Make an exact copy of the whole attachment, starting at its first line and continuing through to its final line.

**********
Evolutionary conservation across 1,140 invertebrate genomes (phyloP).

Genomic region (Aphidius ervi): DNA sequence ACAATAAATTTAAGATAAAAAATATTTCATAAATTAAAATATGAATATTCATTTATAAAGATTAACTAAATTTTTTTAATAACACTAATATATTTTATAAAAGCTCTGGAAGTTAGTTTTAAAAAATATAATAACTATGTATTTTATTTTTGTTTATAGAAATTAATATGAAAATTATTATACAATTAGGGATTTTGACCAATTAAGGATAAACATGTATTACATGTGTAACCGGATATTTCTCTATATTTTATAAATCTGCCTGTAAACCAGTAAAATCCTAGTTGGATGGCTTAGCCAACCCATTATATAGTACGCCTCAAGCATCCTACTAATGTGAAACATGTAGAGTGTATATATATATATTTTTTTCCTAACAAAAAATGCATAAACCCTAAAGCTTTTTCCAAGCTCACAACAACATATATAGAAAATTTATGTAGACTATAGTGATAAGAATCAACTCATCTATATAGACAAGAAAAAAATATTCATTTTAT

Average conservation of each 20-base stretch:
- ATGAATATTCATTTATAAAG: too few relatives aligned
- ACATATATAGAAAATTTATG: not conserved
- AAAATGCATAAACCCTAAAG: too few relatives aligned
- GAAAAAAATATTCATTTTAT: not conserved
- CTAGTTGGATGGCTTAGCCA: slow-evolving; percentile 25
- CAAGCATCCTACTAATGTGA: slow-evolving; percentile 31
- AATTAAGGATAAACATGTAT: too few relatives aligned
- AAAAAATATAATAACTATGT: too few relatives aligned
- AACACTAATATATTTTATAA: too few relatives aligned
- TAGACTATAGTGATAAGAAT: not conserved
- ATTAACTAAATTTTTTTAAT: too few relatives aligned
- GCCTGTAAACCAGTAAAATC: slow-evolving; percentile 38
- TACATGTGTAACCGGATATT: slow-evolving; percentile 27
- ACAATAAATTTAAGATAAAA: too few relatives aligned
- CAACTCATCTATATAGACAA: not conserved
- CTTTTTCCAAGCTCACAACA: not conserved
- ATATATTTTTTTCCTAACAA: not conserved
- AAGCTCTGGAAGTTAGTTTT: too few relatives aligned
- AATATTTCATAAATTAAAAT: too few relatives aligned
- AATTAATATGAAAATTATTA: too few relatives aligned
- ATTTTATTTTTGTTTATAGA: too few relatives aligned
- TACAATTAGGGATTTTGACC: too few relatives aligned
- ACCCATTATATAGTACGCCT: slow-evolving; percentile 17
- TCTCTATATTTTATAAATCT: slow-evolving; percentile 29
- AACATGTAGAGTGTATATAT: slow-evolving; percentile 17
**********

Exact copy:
Evolutionary conservation across 1,140 invertebrate genomes (phyloP).

Genomic region (Aphidius ervi): DNA sequence ACAATAAATTTAAGATAAAAAATATTTCATAAATTAAAATATGAATATTCATTTATAAAGATTAACTAAATTTTTTTAATAACACTAATATATTTTATAAAAGCTCTGGAAGTTAGTTTTAAAAAATATAATAACTATGTATTTTATTTTTGTTTATAGAAATTAATATGAAAATTATTATACAATTAGGGATTTTGACCAATTAAGGATAAACATGTATTACATGTGTAACCGGATATTTCTCTATATTTTATAAATCTGCCTGTAAACCAGTAAAATCCTAGTTGGATGGCTTAGCCAACCCATTATATAGTACGCCTCAAGCATCCTACTAATGTGAAACATGTAGAGTGTATATATATATATTTTTTTCCTAACAAAAAATGCATAAACCCTAAAGCTTTTTCCAAGCTCACAACAACATATATAGAAAATTTATGTAGACTATAGTGATAAGAATCAACTCATCTATATAGACAAGAAAAAAATATTCATTTTAT

Average conservation of each 20-base stretch:
- ATGAATATTCATTTATAAAG: too few relatives aligned
- ACATATATAGAAAATTTATG: not conserved
- AAAATGCATAAACCCTAAAG: too few relatives aligned
- GAAAAAAATATTCATTTTAT: not conserved
- CTAGTTGGATGGCTTAGCCA: slow-evolving; percentile 25
- CAAGCATCCTACTAATGTGA: slow-evolving; percentile 31
- AATTAAGGATAAACATGTAT: too few relatives aligned
- AAAAAATATAATAACTATGT: too few relatives aligned
- AACACTAATATATTTTATAA: too few relatives aligned
- TAGACTATAGTGATAAGAAT: not conserved
- ATTAACTAAATTTTTTTAAT: too few relatives aligned
- GCCTGTAAACCAGTAAAATC: slow-evolving; percentile 38
- TACATGTGTAACCGGATATT: slow-evolving; percentile 27
- ACAATAAATTTAAGATAAAA: too few relatives aligned
- CAACTCATCTATATAGACAA: not conserved
- CTTTTTCCAAGCTCACAACA: not conserved
- ATATATTTTTTTCCTAACAA: not conserved
- AAGCTCTGGAAGTTAGTTTT: too few relatives aligned
- AATATTTCATAAATTAAAAT: too few relatives aligned
- AATTAATATGAAAATTATTA: too few relatives aligned
- ATTTTATTTTTGTTTATAGA: too few relatives aligned
- TACAATTAGGGATTTTGACC: too few relatives aligned
- ACCCATTATATAGTACGCCT: slow-evolving; percentile 17
- TCTCTATATTTTATAAATCT: slow-evolving; percentile 29
- AACATGTAGAGTGTATATAT: slow-evolving; percentile 17